Prior to this work, preliminary studies were reported on the catalytic oxidative carbonylation of primary amines to ureas using either [(CO)2W(NPh)2]2 or W(CO)6 as the precatalyst and 12 as the oxidant.99,169 It was found that the W(CO)6/2 catalyst system also works for the conversion of secondary amines to tetrasubstituted ureas170 and the preparation of cyclic ureas directly from primary and secondary ao-








diamines.171 Extensive optimization studies were performed on the oxidative carbonylation of aliphatic primary amines to N,N'-disubstituted ureas using the W(CO)612 oxidative carbonylation system on the substrate n-propyl amine (equation 4.2). Variables such as catalyst, temperature, solvent, CO pressure and quantity of added



0
W(CO)6 R, N N R (4.2) RNHI2 -N N
CO / 12 / K2C03 I I
H H



base were examined. The optimal conditions for the carbonylation of n-propylamine were determined to be 2 mole % W(CO)6, stoichiometric amounts of amine and 12, and 1.5 equiv of K2C03 per equiv amine reacted in CH2Cl2 at 90 C under 80 atm CO pressure. This chapter is a continuation of the work described above. It will include further investigations of optimized procedures, applications of the optimized conditions to other primary amines, as well as a functional group compatibility study of the W(CO)6/12 oxidative carbonylation system.



Carbonylation of Primary Amines



Although CH2CI2 was the best single solvent for the n-propylamine case, solubility problems were encountered when CH2Cl2 was used as solvent for various substituted benzylamines (vide infra), for which either the amine starting material or the hydroiodide salt was insoluble. Note that the stoichiometry of oxidative carbonylation of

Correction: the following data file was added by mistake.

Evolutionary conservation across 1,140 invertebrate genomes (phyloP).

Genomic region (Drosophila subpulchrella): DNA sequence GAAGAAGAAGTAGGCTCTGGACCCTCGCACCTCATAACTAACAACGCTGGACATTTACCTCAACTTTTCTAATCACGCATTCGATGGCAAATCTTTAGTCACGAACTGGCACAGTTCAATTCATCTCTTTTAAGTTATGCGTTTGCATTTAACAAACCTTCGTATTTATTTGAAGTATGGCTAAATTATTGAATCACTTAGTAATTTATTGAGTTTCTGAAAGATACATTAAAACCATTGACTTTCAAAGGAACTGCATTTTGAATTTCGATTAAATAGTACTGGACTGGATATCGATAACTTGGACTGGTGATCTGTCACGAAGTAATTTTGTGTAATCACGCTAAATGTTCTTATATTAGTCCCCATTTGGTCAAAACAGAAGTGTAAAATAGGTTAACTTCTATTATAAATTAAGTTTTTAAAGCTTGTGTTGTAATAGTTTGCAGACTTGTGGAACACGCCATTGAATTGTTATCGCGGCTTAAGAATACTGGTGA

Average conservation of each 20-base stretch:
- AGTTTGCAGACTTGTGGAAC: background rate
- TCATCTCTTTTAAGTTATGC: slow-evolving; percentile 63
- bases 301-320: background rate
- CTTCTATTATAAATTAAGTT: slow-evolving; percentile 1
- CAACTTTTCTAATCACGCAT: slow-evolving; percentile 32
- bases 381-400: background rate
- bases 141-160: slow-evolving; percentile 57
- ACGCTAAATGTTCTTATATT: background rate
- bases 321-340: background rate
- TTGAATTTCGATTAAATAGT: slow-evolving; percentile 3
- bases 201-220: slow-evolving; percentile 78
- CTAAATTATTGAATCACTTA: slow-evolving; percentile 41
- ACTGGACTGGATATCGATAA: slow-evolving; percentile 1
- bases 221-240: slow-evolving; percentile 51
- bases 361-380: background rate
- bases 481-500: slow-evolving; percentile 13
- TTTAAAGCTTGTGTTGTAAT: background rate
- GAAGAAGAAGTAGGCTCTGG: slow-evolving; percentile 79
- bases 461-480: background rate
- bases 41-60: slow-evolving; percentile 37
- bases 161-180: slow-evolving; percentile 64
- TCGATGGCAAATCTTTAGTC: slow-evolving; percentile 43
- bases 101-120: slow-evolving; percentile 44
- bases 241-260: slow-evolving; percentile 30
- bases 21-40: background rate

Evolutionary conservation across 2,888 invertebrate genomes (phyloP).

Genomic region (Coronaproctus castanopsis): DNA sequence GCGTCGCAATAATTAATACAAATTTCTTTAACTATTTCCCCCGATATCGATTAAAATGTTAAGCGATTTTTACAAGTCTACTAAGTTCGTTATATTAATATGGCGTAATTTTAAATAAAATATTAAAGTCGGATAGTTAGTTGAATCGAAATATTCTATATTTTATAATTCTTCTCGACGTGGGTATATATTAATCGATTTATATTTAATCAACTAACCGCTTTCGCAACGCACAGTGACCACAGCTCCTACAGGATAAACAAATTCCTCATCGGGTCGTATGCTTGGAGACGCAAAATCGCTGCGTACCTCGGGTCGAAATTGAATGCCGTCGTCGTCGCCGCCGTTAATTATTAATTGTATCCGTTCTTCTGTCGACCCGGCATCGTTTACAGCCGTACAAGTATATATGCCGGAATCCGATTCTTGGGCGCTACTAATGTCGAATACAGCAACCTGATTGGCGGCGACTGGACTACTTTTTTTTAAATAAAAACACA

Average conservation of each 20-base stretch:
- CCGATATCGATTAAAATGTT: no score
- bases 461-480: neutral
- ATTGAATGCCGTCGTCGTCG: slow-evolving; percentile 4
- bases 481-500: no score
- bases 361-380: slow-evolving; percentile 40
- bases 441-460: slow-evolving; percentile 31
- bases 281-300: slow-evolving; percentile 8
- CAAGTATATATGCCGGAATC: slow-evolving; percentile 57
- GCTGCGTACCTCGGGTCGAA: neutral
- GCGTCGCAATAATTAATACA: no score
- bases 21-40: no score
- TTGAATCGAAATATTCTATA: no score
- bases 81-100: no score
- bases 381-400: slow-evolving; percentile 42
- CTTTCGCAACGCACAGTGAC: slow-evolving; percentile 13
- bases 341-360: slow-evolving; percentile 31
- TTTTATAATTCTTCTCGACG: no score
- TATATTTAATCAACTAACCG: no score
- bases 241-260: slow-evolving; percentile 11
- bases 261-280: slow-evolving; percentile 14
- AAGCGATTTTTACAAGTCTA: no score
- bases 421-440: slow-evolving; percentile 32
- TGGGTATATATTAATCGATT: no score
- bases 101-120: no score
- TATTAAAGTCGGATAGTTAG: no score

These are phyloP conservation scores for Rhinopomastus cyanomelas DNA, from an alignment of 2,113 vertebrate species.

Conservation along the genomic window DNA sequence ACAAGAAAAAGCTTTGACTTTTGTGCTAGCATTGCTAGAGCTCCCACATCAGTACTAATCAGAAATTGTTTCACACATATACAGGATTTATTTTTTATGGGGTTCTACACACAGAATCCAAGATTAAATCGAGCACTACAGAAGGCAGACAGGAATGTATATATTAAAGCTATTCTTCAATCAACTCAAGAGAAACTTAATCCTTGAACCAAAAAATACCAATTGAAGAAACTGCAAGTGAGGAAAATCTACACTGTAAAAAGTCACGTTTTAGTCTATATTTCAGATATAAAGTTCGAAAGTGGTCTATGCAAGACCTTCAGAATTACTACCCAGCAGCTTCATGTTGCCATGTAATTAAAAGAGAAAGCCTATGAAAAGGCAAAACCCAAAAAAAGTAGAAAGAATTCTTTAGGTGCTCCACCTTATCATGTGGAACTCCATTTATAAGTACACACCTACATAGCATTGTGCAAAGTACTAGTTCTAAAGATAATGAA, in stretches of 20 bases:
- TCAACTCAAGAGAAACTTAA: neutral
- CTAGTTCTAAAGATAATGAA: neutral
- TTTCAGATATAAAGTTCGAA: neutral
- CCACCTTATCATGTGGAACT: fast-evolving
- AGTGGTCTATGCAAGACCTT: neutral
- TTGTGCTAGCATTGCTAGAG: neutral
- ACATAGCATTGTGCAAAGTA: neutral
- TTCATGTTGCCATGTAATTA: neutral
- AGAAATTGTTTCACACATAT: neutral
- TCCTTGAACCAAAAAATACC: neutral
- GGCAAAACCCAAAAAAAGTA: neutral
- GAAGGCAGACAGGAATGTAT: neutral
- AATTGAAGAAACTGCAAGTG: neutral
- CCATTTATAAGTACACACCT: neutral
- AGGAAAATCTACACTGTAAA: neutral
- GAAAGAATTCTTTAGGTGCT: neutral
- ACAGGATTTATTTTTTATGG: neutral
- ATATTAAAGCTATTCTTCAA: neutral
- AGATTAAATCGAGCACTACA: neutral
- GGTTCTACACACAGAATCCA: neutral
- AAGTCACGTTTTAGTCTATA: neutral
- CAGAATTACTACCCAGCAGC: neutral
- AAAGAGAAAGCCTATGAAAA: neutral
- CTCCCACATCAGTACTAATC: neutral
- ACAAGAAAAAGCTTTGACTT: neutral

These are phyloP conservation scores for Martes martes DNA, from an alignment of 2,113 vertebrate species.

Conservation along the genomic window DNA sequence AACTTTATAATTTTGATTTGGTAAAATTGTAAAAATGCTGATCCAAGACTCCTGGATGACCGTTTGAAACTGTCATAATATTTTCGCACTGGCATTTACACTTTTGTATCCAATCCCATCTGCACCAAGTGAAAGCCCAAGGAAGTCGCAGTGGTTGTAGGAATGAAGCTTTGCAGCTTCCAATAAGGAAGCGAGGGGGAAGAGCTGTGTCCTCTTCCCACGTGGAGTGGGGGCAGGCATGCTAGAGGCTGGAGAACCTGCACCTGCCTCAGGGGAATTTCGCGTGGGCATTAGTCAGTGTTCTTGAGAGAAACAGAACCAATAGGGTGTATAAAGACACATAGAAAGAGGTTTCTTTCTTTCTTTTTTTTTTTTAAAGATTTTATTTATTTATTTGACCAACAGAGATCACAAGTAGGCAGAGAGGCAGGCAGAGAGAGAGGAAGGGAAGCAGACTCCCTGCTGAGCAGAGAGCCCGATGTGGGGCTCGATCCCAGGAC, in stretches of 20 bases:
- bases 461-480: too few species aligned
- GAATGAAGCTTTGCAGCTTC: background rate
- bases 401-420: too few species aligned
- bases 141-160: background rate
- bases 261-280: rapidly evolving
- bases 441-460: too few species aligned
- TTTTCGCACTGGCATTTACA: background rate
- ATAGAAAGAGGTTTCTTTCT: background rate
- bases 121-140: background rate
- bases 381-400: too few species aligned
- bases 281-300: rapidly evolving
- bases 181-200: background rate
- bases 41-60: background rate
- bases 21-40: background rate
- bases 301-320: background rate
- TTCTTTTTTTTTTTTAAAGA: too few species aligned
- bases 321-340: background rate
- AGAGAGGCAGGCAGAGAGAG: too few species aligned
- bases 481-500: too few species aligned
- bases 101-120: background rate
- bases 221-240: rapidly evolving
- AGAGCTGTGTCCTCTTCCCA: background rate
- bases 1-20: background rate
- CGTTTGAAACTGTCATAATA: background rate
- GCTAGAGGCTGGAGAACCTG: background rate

amines to ureas dictates that two equiv of the amine hydroiodide (RNH3I) will be produced per equiv of urea (equation 4.3). In the absence of added base, these amine salts are observed in the reaction mixtures. The presence of K2CO3 as a sacrificial base increases the product yield by regenerating the free amine from the salt and returning it to



0
catalyst R R
4 RN c N N + 2 [RNH3]I" (4.3) 12 / CO I I
H H



the substrate pool. However, insolubility of the amine salts will hinder this deprotonation since the K2C03 and the salt will coexist as immiscible solids. To circumvent the inability of solid K2CO3 to deprotonate insoluble amine salts, the two-phase solvent system CH2C12/H20 was investigated. Due to the solubility of the hydroiodide salts in basic water, they could be deprotonated and shuttled back into the methylene chloride layer as the free amine. An added advantage was that the base is soluble in the water layer and stirring problems associated with solid K2C03 were eliminated.